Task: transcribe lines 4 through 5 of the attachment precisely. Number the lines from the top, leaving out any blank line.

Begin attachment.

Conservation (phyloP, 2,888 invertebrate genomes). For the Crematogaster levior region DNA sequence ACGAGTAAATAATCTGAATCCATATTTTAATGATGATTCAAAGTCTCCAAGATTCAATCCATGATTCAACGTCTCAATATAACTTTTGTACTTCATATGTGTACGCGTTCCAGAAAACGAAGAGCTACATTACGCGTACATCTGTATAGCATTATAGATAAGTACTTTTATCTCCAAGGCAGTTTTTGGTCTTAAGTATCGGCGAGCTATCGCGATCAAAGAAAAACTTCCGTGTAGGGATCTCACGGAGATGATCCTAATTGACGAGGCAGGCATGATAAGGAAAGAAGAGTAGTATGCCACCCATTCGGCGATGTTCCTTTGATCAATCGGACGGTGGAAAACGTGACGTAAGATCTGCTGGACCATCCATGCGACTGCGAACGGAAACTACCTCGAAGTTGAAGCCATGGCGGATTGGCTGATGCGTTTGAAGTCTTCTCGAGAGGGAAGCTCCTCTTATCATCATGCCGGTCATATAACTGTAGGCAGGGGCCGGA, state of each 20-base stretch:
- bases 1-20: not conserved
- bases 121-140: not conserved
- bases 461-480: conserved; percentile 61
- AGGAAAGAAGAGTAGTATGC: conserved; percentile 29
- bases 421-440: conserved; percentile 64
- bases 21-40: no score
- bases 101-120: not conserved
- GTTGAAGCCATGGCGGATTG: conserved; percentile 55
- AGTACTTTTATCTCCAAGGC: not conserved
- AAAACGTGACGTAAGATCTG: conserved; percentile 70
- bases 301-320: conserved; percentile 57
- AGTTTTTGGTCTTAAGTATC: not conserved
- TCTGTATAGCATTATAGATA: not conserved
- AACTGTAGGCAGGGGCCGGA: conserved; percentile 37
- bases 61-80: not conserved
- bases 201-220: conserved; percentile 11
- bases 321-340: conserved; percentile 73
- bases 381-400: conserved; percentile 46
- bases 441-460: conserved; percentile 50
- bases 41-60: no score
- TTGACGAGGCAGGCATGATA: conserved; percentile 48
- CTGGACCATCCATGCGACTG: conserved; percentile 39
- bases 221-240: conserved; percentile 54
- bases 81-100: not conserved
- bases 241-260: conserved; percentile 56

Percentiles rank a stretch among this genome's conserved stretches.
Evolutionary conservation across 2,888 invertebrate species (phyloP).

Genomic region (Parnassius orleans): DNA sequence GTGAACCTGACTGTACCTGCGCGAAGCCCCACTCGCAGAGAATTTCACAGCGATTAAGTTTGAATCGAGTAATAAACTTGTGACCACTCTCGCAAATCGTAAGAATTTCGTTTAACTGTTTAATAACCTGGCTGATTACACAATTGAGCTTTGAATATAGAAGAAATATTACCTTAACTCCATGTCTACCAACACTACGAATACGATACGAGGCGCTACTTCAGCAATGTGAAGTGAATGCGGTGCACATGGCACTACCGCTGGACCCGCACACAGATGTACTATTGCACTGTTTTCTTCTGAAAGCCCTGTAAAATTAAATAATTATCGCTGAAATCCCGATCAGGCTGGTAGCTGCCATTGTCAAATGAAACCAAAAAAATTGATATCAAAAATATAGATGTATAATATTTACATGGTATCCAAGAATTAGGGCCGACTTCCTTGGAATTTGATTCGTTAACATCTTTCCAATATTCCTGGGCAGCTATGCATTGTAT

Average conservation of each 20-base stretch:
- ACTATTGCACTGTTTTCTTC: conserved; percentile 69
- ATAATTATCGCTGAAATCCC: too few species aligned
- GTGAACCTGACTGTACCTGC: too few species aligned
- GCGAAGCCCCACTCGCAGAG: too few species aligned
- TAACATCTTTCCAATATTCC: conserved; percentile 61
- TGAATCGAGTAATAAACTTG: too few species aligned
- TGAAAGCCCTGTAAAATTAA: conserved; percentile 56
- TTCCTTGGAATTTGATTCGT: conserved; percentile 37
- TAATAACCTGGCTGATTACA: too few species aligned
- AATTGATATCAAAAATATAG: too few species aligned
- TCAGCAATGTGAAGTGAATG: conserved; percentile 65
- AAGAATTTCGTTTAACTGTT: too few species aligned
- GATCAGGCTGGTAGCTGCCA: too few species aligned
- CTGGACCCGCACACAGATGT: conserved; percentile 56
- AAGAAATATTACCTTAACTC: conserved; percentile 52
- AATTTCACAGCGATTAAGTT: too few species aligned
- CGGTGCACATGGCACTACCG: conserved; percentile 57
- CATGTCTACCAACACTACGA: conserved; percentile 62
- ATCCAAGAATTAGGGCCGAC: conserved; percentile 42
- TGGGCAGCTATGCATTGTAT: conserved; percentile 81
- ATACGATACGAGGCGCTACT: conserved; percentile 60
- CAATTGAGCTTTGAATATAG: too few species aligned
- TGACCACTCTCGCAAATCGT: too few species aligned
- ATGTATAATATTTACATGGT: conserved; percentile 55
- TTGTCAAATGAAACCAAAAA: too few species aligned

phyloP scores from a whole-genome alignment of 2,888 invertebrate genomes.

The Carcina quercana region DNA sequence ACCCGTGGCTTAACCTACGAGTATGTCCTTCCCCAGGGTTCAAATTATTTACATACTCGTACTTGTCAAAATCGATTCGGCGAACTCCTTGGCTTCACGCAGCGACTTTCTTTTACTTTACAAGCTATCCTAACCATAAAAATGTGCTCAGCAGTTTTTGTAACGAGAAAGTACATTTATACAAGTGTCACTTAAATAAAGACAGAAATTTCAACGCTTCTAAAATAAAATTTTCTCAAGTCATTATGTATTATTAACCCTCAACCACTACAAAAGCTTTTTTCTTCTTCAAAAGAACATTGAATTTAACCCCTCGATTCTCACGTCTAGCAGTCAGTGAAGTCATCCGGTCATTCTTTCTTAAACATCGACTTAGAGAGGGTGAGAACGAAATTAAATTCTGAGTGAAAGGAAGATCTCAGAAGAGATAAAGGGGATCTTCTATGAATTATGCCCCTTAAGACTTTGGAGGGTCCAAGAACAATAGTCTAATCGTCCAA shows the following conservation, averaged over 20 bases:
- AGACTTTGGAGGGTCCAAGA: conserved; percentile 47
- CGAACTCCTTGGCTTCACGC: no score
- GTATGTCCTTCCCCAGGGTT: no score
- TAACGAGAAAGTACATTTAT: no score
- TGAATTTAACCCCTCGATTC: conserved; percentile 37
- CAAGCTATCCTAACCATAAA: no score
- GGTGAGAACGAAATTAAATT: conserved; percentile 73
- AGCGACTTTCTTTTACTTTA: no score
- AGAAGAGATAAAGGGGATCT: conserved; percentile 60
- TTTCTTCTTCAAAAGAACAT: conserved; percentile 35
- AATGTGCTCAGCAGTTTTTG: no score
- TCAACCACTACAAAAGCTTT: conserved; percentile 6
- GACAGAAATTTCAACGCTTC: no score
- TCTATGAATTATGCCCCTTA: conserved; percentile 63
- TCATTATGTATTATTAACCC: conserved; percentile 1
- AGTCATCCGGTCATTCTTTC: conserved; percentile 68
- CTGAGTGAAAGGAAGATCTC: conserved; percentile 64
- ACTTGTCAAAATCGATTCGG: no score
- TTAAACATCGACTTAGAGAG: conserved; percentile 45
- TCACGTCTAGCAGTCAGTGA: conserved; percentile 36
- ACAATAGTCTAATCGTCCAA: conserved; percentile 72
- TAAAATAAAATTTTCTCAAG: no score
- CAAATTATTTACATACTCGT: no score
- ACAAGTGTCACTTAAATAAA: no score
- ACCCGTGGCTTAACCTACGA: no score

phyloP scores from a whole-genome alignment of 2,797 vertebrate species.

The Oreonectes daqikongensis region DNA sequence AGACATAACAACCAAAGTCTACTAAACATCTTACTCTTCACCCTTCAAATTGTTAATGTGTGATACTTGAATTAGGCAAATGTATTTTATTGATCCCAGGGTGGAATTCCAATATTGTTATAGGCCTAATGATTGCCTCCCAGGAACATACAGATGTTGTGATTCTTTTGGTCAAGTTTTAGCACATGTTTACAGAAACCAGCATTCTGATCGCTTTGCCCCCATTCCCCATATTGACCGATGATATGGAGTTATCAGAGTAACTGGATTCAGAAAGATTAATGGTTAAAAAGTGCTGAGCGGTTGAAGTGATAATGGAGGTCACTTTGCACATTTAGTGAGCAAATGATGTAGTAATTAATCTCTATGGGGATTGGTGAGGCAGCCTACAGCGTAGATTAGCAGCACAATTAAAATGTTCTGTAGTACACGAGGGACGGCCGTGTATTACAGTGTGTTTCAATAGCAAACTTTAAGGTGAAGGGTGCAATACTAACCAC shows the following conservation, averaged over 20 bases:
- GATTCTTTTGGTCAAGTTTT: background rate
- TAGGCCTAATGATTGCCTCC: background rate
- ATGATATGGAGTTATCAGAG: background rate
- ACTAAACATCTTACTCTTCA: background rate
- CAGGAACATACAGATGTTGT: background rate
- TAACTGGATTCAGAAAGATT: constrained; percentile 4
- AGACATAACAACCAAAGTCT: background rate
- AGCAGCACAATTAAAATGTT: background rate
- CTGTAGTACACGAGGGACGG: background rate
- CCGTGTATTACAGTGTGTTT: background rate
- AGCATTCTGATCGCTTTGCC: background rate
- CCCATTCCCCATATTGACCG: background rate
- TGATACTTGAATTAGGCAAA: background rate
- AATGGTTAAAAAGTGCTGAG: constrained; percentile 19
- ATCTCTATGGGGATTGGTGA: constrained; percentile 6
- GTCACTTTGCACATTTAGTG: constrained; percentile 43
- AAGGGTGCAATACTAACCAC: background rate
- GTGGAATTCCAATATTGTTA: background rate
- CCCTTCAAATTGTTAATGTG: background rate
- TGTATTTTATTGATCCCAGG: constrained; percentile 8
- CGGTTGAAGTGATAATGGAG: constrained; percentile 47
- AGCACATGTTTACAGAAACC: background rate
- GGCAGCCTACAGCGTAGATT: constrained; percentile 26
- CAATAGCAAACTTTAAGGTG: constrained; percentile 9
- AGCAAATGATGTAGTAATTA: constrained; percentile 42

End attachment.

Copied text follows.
- bases 461-480: conserved; percentile 61
- AGGAAAGAAGAGTAGTATGC: conserved; percentile 29